Building a virtual First World War village

Within the archives there are many stories of events on the Home Front during the First World War. In considering the best way to tell these stories, and to showcase related documents, the idea of ‘Great Wharton’ emerged.

Great Wharton is an online, graphic representation of a fictionalised village. People can explore it, and read little known stories uncovered in our documents by our Modern Domestic Records team.

Image of a section of Great Wharton, featuring a school yard and shop

Great Wharton is represented as a typical village of the period

We’ve not created anything like Great Wharton before, so we were keen to find out how what people thought of a prototype we had developed  – this is called user testing.

User testing is important in all the work we do: finding out people’s thoughts and seeing their reactions ensures that we develop designs in ways that are user-focused. Throughout the design process, we get feedback on different aspects of a design (such as functionality, look and feel) as well as the way in which information is structured and understood. The method of user testing will depend on the stage of the design and what the user research goals are.

Testing Great Wharton

As the purpose of Great Wharton is to engage people who are not so familiar with the documents held by The National Archives, we decided to test the concepts with people outside of our buildings. We were lucky enough to be given the opportunity to conduct some ‘guerrilla’ user testing at the National Maritime Museum, a method that allows us to gain quick feedback on an initial design.  The feedback on this initial design then informs the decisions made later on in the design process, ensuring that the needs of the user are at the heart of the process.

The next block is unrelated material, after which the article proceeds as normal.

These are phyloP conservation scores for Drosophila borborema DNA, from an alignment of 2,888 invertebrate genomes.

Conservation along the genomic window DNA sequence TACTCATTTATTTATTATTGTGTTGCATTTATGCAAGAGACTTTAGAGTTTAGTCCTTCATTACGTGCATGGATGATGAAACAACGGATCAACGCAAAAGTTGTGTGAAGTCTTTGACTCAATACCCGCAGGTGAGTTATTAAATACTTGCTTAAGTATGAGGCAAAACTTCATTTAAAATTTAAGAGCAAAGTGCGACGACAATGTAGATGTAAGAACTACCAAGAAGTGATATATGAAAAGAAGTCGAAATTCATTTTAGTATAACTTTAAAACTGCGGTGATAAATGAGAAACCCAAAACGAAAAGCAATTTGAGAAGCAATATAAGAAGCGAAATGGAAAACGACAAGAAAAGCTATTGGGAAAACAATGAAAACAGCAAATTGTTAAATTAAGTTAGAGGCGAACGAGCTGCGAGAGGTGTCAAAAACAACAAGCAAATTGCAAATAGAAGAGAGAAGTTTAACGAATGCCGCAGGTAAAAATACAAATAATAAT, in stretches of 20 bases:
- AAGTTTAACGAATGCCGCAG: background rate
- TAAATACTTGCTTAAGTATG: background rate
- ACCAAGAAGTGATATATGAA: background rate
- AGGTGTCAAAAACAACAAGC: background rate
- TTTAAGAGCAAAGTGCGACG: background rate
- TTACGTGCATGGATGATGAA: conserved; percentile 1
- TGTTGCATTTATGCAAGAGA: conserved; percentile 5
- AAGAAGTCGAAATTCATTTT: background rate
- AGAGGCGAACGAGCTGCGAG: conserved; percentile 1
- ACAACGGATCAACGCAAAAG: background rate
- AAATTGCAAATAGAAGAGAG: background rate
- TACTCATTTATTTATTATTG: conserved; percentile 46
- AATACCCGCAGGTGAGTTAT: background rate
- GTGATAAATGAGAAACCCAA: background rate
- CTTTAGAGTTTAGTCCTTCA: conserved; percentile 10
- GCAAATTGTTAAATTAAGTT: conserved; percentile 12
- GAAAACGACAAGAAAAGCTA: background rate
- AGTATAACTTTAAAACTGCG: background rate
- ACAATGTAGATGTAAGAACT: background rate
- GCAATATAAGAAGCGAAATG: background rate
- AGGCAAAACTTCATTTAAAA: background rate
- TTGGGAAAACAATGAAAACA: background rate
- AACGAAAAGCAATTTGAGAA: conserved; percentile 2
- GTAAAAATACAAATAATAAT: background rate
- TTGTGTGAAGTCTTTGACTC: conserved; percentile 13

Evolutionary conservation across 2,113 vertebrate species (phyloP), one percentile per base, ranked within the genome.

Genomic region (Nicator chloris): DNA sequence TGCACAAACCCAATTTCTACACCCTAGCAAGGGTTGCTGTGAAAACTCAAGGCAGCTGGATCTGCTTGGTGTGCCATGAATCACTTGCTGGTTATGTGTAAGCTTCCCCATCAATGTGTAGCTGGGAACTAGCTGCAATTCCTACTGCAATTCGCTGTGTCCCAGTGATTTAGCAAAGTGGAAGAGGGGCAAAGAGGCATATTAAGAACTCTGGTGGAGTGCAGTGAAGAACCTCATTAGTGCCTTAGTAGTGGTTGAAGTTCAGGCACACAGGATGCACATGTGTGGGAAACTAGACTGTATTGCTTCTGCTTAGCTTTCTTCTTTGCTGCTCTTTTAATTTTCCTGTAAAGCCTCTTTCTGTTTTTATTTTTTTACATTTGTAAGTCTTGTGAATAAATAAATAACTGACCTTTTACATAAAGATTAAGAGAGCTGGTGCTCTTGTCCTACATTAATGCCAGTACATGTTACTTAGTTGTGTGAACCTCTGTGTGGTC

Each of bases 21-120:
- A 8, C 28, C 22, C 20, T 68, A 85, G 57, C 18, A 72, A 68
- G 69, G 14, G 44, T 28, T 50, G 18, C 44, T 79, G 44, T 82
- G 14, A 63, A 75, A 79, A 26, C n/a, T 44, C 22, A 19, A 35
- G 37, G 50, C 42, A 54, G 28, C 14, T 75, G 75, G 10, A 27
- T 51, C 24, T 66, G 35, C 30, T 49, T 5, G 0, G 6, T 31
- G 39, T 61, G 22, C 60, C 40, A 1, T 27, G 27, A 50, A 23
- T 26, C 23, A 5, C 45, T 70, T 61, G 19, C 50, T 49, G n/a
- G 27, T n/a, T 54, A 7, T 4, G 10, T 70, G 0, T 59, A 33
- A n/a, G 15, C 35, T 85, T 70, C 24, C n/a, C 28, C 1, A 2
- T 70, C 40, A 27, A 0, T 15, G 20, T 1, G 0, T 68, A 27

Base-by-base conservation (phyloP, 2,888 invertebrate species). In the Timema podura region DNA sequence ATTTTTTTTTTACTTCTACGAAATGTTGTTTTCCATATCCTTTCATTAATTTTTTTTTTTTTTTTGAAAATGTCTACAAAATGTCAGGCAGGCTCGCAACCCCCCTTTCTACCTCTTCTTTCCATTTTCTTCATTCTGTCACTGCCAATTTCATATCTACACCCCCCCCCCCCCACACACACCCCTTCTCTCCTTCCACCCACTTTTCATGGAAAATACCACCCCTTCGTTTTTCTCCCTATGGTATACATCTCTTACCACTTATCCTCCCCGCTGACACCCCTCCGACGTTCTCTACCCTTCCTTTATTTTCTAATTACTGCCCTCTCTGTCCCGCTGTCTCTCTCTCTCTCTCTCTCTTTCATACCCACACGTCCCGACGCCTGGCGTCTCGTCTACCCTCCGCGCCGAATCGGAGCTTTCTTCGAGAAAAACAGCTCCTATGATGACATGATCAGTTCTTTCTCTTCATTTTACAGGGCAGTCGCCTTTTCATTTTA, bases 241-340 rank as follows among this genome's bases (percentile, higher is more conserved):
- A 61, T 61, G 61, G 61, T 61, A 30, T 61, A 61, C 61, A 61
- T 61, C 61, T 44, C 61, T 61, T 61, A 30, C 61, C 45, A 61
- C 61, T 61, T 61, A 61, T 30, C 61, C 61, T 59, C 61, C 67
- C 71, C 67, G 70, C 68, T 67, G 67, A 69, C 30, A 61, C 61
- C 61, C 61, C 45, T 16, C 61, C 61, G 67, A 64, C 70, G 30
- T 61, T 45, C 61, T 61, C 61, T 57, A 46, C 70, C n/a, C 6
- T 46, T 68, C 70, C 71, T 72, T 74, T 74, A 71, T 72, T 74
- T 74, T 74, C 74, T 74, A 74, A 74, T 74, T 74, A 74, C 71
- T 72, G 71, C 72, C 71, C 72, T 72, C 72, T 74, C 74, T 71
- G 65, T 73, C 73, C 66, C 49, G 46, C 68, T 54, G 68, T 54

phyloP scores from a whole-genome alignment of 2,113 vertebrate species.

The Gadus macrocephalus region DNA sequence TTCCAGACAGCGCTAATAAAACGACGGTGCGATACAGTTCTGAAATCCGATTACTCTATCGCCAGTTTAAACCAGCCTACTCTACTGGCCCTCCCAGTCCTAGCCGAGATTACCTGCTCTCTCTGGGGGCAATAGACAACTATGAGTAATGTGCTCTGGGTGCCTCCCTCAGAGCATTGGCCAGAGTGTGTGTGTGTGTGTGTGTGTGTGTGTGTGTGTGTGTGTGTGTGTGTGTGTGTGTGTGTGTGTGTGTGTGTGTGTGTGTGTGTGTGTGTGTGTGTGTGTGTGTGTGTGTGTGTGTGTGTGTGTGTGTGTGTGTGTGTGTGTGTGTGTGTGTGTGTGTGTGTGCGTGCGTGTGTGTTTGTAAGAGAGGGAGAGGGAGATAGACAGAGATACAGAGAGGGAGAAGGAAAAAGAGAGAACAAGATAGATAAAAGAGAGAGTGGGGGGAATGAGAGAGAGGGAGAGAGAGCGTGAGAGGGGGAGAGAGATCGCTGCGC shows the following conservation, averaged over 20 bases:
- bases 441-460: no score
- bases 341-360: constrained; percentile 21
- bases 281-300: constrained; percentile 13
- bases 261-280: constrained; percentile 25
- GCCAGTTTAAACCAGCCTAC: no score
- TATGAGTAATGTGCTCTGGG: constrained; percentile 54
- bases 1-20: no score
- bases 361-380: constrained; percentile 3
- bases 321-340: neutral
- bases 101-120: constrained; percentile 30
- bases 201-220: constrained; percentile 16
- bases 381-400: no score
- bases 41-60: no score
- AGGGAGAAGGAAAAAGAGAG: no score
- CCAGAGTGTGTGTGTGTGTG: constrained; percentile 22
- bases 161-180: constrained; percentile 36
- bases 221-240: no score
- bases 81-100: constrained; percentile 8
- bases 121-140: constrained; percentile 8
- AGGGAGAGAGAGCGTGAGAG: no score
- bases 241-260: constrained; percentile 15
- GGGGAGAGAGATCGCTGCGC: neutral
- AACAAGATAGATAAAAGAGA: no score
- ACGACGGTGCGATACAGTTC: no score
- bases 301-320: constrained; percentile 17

Image of 13 characters in First World War period dress

A number of characters were designed to represent the stories in Great Wharton.

When planning the user testing it was important that we identify our key goals. We were particularly interested to find out more about:

  • the perception of the look and feel of Great Wharton
  • if people found it interesting
  • if it was clear how to interact with Great Wharton
  • if the stories communicated in a clear and engaging way
  • the extent to which Great Wharton would encourage non-archive users to engage with our digital documents, or even visit The National Archives?

On the whole, there was a great deal of enthusiasm for Great Wharton as a way of exploring the home front experience during the First World War. People of all ages were fascinated by the graphics and enjoyed exploring Great Wharton to discover the stories and related documents.  The focus on personal stories also provided a unique insight that people were keen to explore further by clicking through to further information about the documents.

Making changes

The prototype we used for user testing had a limited number of images. People commented that they would like to see more images, as they liked associating the stories with documents held by The National Archives. Through identifying a demand to be able to access digital copies of documents, a decision was made to digitise more documents.

Early stage user testing has been valuable in focusing the team on user needs, as well as spurring on the development of Great Wharton. The positive feedback has encouraged further delving into the archive to seek out more stories exploring a range of themes.  The village of Great Wharton will also be getting additional buildings and characters to allow for more opportunities to explore the Home Front experience.